The Corn Kiln
The bowl of the kiln is still visible within what would have been a raised platform at one end of the original structure. The hole at one side of the bowl is the end of the flue from the fire. The rest of the flue and the fireplace were removed when the existing building was constructed.
The bowl would have been covered with sticks, then a layer of straw, and then a thin layer of newly-threshed grain (called corn by the people of the township). Workers had to know how hot to make the fire, and how long to leave the corn so that it would be dry enough to store but not burned: this was particularly important with the seed corn for next year. The smoke from the kiln came out through the roof. This was the case in longhouses like Martin’s House before they got chimneys.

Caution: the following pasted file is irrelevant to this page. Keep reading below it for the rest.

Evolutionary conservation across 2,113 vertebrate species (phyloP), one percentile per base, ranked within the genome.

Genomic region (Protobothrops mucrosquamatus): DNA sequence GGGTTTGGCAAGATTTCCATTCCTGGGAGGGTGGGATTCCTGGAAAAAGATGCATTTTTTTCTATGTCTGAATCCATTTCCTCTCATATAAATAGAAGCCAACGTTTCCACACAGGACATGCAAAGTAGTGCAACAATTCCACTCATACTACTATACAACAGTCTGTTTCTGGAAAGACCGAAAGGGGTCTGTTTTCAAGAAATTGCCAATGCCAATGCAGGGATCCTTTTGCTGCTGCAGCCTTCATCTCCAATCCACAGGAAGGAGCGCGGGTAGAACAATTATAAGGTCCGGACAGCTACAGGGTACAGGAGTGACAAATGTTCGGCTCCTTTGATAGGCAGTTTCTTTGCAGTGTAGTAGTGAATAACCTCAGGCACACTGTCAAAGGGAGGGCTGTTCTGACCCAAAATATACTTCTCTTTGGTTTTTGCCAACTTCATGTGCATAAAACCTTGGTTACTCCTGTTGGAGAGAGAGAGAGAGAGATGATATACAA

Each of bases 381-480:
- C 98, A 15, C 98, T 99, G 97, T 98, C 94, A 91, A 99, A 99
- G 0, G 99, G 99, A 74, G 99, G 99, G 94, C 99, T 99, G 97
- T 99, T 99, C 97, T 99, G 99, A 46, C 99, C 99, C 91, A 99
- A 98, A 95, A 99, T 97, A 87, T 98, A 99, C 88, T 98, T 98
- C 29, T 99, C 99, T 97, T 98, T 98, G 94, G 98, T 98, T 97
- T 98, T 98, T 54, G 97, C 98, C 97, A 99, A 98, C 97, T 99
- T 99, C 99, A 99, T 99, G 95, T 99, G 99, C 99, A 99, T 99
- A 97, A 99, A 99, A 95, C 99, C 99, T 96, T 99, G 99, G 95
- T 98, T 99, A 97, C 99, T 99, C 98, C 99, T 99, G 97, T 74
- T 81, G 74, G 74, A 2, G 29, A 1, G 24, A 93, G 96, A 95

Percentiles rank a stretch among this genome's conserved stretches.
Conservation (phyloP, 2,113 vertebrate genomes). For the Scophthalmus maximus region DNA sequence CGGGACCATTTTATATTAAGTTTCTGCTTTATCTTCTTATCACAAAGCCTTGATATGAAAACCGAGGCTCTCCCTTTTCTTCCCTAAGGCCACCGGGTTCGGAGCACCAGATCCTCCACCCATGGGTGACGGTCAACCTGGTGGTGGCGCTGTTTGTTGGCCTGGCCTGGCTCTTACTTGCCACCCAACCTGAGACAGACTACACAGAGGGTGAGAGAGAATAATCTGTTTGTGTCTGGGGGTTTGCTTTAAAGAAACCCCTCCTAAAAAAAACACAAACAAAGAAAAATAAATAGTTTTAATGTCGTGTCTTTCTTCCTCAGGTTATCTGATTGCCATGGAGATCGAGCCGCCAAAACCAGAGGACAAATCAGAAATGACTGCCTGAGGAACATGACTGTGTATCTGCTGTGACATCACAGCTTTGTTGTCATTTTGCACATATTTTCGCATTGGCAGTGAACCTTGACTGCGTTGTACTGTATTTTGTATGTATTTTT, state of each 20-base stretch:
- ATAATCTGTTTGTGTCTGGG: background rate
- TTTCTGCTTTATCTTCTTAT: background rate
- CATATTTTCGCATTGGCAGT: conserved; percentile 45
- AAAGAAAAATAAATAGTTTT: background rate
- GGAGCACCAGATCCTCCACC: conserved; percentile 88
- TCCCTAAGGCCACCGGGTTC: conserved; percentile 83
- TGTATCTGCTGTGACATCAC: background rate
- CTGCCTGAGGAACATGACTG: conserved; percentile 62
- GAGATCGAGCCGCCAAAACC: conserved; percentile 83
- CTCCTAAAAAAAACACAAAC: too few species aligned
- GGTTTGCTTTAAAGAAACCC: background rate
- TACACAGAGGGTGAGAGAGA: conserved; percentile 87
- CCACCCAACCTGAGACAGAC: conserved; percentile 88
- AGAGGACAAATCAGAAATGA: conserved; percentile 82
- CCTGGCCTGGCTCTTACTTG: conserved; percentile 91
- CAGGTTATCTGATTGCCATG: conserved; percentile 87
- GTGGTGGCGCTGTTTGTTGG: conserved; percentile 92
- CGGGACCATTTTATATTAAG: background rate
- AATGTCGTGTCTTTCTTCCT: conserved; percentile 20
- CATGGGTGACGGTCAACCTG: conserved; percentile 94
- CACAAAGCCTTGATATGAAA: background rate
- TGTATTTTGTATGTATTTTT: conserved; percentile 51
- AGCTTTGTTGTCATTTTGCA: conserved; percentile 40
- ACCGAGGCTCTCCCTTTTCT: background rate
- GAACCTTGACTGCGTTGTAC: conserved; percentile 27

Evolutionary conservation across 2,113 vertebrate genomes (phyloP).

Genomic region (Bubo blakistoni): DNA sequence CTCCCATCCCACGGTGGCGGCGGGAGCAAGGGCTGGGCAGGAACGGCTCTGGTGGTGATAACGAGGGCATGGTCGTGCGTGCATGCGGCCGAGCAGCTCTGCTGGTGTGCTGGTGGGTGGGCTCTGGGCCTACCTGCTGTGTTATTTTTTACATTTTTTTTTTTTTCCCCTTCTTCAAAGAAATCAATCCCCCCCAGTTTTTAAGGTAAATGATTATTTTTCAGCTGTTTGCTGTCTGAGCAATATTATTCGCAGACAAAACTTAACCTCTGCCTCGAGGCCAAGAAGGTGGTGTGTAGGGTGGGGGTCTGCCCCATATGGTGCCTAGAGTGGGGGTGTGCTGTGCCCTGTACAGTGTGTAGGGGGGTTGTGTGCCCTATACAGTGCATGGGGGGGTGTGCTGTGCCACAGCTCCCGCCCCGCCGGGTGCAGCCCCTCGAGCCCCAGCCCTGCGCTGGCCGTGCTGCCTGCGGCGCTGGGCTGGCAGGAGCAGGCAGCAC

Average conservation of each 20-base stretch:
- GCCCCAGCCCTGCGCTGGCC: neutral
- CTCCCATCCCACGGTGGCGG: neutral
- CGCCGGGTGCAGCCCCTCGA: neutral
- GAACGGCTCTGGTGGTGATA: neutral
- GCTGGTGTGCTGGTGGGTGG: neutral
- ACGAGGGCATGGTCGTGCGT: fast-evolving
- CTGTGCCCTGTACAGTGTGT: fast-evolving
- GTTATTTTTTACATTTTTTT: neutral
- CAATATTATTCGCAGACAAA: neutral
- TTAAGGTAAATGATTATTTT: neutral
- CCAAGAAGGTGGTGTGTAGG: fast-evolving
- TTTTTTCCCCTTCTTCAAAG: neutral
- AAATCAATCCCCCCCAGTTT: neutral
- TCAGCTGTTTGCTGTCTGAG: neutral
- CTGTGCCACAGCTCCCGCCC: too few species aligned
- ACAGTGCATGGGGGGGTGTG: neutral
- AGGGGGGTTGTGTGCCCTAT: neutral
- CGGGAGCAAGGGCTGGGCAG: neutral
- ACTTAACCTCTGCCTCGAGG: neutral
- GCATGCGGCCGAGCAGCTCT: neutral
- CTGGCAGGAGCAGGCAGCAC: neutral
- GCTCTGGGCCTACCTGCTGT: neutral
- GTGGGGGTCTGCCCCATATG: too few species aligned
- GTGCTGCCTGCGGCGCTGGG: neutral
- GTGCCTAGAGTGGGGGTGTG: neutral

Corn kilns go back to the Bronze age, and were an identifying feature of joint tenancy townships. The kiln here could date from the 16th century or earlier. It may have been constructed as an early piece of agricultural improvement, on the site of a smaller, much older kiln. Corn kilns started to go out of use after 1800.
In a place like Auchindrain the parched corn was ground by hand using a rotary quern. Each family produced what they needed, when they needed it. This was time-consuming, hard work, and when commercially-produced flour and meal became cheaper and easier to obtain, people started to buy it instead of producing their own.
Most of the corn grown at Auchindrain was for animal feed. Evidence from the 20th century suggests that it was used whole, with the grains of corn still in the ears on the stalks. When the people of the township started to buy in their flour and meal, and possibly their seed corn, they wouldn’t have needed a corn kiln. We’re certain that this is why the kiln barn went out of use: what we do not know is when.